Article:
Friday, October 1, 2010

A Synod Named Sue

God bless Johnny Cash.  There's a lot to learn from the man in black.

And he said: "Son, this world is rough
And if a man's gonna make it, he's gotta be tough
And I knew I wouldn't be there to help ya along.
So I give ya that name and I said goodbye
I knew you'd have to get tough or die
And it's the name that helped to make you strong."

That's right.  We (the Church, especially the LC-MS) need to learn how to fight and not in a Stewie vs. Brian kind of way but in a Nicholas slapping the Arian teachers (the heretics not the Hitler...ics) manner.  Time to talk a little inside baseball.  Like it or not, there are real, substantive, doctrinal divisions in the MO Synod.  Covering them up and ignoring them has done no good.  We can no longer be fooled by silly diabolic, Jedi mind tricks: "There are no doctrinal divisions; we don't need to see any Biblical or Confessional identification; these aren't the errors you're looking for; go about your business."  We need to wake up and smell the incense (or mocha-java-cafe-latte-with-soy, if you're one of those coffee shop churches).

Sure there are, women and song; isn't that right?  Oh, and don't forget article XIV either.  Inability to deal with diversity in such issues as admission to Holy Communion, worship substance and style, the Office of the Public Ministry and the role of laity, and the service of women in the church is not the real problem.  The problems have been cloaked and shielded (maybe even transported) with the language of "a lack of civil behavior towards each other, politicized culture in the church,  lack of communication and spotty accountability (although there is something to be said for lack of church discipline in the old school way of things).  These - and the red herring that the real doctrinal issues are primarily a clergy problem - are not the problem.

We do have divisions on such issues as admission to Holy Communion, worship substance and style, the Office of the Public Ministry and the role of laity, and the service of women in the church, just to name a few.  However the problem isn't difficulty handling diversity with these issues.  Think about that for a minute.  What does that even mean?  "I'm tolerant of everything, except your intolerance." Should the church tolerate diversity in doctrine and practice at the expense of true, Scriptural, Confessional doctrine?  In our post-modern age, diversity has really come to mean, "you can do whatever you want as long as you agree with me and please don't say anything negative or insensitive."  It's time to learn how to fight again.  We, especially the pastors of the church, have become so effeminate in the way we argue.  "You don't agree with me?  Fine, you've hurt my feelings, or the ultimate trump card: you've broken the 8th commandment."  But the 8th commandment cannot be kept at the expense of the 1st or the 2nd for that matter.  Where false doctrine and practice persist, the church must address it.  Must call it like it is.  We need an immune system again in the church.  Too long have we sat in the shadows (or is it gray, I dunno, what does it look like to you?) of post-modernism.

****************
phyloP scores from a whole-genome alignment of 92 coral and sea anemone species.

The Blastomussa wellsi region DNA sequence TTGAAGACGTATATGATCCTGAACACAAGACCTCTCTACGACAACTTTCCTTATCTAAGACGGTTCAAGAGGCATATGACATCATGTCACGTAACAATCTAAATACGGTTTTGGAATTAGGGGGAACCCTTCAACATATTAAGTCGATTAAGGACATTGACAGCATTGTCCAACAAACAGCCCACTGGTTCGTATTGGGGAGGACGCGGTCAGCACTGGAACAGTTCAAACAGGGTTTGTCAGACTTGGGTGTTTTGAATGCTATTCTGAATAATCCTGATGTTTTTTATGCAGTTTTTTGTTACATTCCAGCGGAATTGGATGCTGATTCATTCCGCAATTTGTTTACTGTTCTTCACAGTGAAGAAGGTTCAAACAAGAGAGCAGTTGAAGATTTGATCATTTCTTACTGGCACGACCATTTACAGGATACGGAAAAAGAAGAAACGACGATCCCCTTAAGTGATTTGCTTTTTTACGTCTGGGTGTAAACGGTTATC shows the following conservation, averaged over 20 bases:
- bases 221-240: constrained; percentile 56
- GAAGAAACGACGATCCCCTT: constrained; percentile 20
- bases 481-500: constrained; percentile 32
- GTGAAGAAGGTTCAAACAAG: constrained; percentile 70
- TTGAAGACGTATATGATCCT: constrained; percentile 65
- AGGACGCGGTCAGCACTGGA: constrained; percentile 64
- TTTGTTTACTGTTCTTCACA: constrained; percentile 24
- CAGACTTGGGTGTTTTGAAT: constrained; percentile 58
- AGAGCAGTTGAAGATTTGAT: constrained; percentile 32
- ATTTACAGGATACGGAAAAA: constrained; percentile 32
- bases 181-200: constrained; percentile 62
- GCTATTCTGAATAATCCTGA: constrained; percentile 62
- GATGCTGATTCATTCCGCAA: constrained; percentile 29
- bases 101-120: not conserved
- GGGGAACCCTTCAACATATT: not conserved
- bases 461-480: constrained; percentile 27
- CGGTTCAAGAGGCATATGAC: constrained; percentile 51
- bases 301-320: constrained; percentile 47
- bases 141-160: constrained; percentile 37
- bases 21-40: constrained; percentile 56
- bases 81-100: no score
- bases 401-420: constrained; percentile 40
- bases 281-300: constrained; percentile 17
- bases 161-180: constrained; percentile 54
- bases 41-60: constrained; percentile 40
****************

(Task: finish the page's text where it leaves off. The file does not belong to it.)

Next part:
This is what happened in Acts 15.  Real men.  Real doctrinal problems.  Real fight.  Real Biblical solution.  We would do well to follow suit.  And it appears from Rev. Harrison's "prelude" to the Convention ( that he seeks to go about addressing these very real doctrinal issues in a similar manner.  But before we can discuss the issues, we need to reclaim the categories of "True" and "False," of "This we believe, teach and confess" and "This we condemn."  We need the damnamus.  It's important.  A wise man once said, "The church that cannot curse cannot bless."  And the church that cannot fight can never find unity.  So, let's drop the gloves; learn to fight and argue like men and contend for the faith once and for all delivered to the saints (Jude 3) for good of the Church and the salvation of many.

"Take heed to yourself and to the doctrine. Continue in them, for in doing this you will save both yourself and those who hear you." - 1 Timothy 4:16

That's all I've got to say about that...for now.

Overtime...Thanks to Pastor Jeremy Rhode of Faith Lutheran, Capistrano Beach for wisdom to teach our circuit winkel about these things.

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